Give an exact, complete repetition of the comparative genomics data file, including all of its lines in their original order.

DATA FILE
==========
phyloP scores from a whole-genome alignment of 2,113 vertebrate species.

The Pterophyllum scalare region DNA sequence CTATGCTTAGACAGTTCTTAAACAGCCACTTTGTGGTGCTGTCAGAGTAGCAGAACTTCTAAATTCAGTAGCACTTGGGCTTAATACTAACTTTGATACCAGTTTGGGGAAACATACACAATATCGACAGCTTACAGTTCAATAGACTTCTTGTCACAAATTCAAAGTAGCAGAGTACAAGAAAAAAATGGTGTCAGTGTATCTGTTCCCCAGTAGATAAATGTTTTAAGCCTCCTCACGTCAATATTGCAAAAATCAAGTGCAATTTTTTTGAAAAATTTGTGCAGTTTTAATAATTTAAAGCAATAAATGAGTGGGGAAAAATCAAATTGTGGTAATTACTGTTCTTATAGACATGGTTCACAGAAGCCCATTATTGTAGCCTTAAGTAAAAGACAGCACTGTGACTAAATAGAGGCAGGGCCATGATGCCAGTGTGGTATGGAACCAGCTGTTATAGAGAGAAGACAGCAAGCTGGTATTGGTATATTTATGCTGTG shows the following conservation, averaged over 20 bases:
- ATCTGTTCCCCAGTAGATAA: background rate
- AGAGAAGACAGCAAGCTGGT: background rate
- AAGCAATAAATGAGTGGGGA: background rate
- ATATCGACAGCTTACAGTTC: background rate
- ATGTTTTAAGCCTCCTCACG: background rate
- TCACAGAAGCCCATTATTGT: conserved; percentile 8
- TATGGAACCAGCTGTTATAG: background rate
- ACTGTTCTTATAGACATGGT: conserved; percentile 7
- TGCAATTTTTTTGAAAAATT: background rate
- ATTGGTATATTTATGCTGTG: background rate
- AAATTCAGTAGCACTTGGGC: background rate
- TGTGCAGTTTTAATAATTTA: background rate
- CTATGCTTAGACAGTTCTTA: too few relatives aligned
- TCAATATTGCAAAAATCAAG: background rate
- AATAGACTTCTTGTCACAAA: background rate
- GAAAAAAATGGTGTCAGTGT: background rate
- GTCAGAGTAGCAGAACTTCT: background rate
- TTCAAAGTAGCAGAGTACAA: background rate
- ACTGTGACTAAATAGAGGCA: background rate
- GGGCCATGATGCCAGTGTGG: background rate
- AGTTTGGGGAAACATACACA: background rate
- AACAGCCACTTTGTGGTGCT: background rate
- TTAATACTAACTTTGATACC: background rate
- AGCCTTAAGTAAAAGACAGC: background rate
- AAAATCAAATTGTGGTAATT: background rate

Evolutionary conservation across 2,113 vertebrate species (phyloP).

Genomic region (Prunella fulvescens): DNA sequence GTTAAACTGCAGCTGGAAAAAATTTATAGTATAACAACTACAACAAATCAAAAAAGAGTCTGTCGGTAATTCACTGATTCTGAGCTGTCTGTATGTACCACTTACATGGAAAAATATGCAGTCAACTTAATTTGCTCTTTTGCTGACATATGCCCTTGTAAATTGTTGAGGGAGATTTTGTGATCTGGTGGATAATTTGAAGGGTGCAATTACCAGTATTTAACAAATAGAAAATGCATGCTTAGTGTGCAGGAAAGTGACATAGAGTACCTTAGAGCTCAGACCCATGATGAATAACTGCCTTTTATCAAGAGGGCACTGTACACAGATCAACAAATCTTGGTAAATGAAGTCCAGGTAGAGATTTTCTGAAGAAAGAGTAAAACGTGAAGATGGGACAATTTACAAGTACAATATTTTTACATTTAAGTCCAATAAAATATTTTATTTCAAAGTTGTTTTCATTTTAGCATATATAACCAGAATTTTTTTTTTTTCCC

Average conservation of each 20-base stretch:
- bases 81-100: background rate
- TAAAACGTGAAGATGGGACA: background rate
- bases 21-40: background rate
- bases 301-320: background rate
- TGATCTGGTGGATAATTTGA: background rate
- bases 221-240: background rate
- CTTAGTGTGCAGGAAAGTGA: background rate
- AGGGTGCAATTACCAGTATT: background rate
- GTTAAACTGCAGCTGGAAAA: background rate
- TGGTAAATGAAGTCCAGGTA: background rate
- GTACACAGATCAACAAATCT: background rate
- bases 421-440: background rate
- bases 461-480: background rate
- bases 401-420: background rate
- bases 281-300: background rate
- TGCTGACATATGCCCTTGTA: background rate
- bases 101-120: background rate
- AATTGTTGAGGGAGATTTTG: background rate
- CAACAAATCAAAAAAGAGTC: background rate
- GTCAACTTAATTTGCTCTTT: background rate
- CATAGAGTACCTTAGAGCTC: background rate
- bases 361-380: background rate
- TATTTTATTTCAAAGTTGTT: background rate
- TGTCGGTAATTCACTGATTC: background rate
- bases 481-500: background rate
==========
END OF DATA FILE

phyloP scores from a whole-genome alignment of 2,113 vertebrate species.

The Pterophyllum scalare region DNA sequence CTATGCTTAGACAGTTCTTAAACAGCCACTTTGTGGTGCTGTCAGAGTAGCAGAACTTCTAAATTCAGTAGCACTTGGGCTTAATACTAACTTTGATACCAGTTTGGGGAAACATACACAATATCGACAGCTTACAGTTCAATAGACTTCTTGTCACAAATTCAAAGTAGCAGAGTACAAGAAAAAAATGGTGTCAGTGTATCTGTTCCCCAGTAGATAAATGTTTTAAGCCTCCTCACGTCAATATTGCAAAAATCAAGTGCAATTTTTTTGAAAAATTTGTGCAGTTTTAATAATTTAAAGCAATAAATGAGTGGGGAAAAATCAAATTGTGGTAATTACTGTTCTTATAGACATGGTTCACAGAAGCCCATTATTGTAGCCTTAAGTAAAAGACAGCACTGTGACTAAATAGAGGCAGGGCCATGATGCCAGTGTGGTATGGAACCAGCTGTTATAGAGAGAAGACAGCAAGCTGGTATTGGTATATTTATGCTGTG shows the following conservation, averaged over 20 bases:
- ATCTGTTCCCCAGTAGATAA: background rate
- AGAGAAGACAGCAAGCTGGT: background rate
- AAGCAATAAATGAGTGGGGA: background rate
- ATATCGACAGCTTACAGTTC: background rate
- ATGTTTTAAGCCTCCTCACG: background rate
- TCACAGAAGCCCATTATTGT: conserved; percentile 8
- TATGGAACCAGCTGTTATAG: background rate
- ACTGTTCTTATAGACATGGT: conserved; percentile 7
- TGCAATTTTTTTGAAAAATT: background rate
- ATTGGTATATTTATGCTGTG: background rate
- AAATTCAGTAGCACTTGGGC: background rate
- TGTGCAGTTTTAATAATTTA: background rate
- CTATGCTTAGACAGTTCTTA: too few relatives aligned
- TCAATATTGCAAAAATCAAG: background rate
- AATAGACTTCTTGTCACAAA: background rate
- GAAAAAAATGGTGTCAGTGT: background rate
- GTCAGAGTAGCAGAACTTCT: background rate
- TTCAAAGTAGCAGAGTACAA: background rate
- ACTGTGACTAAATAGAGGCA: background rate
- GGGCCATGATGCCAGTGTGG: background rate
- AGTTTGGGGAAACATACACA: background rate
- AACAGCCACTTTGTGGTGCT: background rate
- TTAATACTAACTTTGATACC: background rate
- AGCCTTAAGTAAAAGACAGC: background rate
- AAAATCAAATTGTGGTAATT: background rate

Evolutionary conservation across 2,113 vertebrate species (phyloP).

Genomic region (Prunella fulvescens): DNA sequence GTTAAACTGCAGCTGGAAAAAATTTATAGTATAACAACTACAACAAATCAAAAAAGAGTCTGTCGGTAATTCACTGATTCTGAGCTGTCTGTATGTACCACTTACATGGAAAAATATGCAGTCAACTTAATTTGCTCTTTTGCTGACATATGCCCTTGTAAATTGTTGAGGGAGATTTTGTGATCTGGTGGATAATTTGAAGGGTGCAATTACCAGTATTTAACAAATAGAAAATGCATGCTTAGTGTGCAGGAAAGTGACATAGAGTACCTTAGAGCTCAGACCCATGATGAATAACTGCCTTTTATCAAGAGGGCACTGTACACAGATCAACAAATCTTGGTAAATGAAGTCCAGGTAGAGATTTTCTGAAGAAAGAGTAAAACGTGAAGATGGGACAATTTACAAGTACAATATTTTTACATTTAAGTCCAATAAAATATTTTATTTCAAAGTTGTTTTCATTTTAGCATATATAACCAGAATTTTTTTTTTTTCCC

Average conservation of each 20-base stretch:
- bases 81-100: background rate
- TAAAACGTGAAGATGGGACA: background rate
- bases 21-40: background rate
- bases 301-320: background rate
- TGATCTGGTGGATAATTTGA: background rate
- bases 221-240: background rate
- CTTAGTGTGCAGGAAAGTGA: background rate
- AGGGTGCAATTACCAGTATT: background rate
- GTTAAACTGCAGCTGGAAAA: background rate
- TGGTAAATGAAGTCCAGGTA: background rate
- GTACACAGATCAACAAATCT: background rate
- bases 421-440: background rate
- bases 461-480: background rate
- bases 401-420: background rate
- bases 281-300: background rate
- TGCTGACATATGCCCTTGTA: background rate
- bases 101-120: background rate
- AATTGTTGAGGGAGATTTTG: background rate
- CAACAAATCAAAAAAGAGTC: background rate
- GTCAACTTAATTTGCTCTTT: background rate
- CATAGAGTACCTTAGAGCTC: background rate
- bases 361-380: background rate
- TATTTTATTTCAAAGTTGTT: background rate
- TGTCGGTAATTCACTGATTC: background rate
- bases 481-500: background rate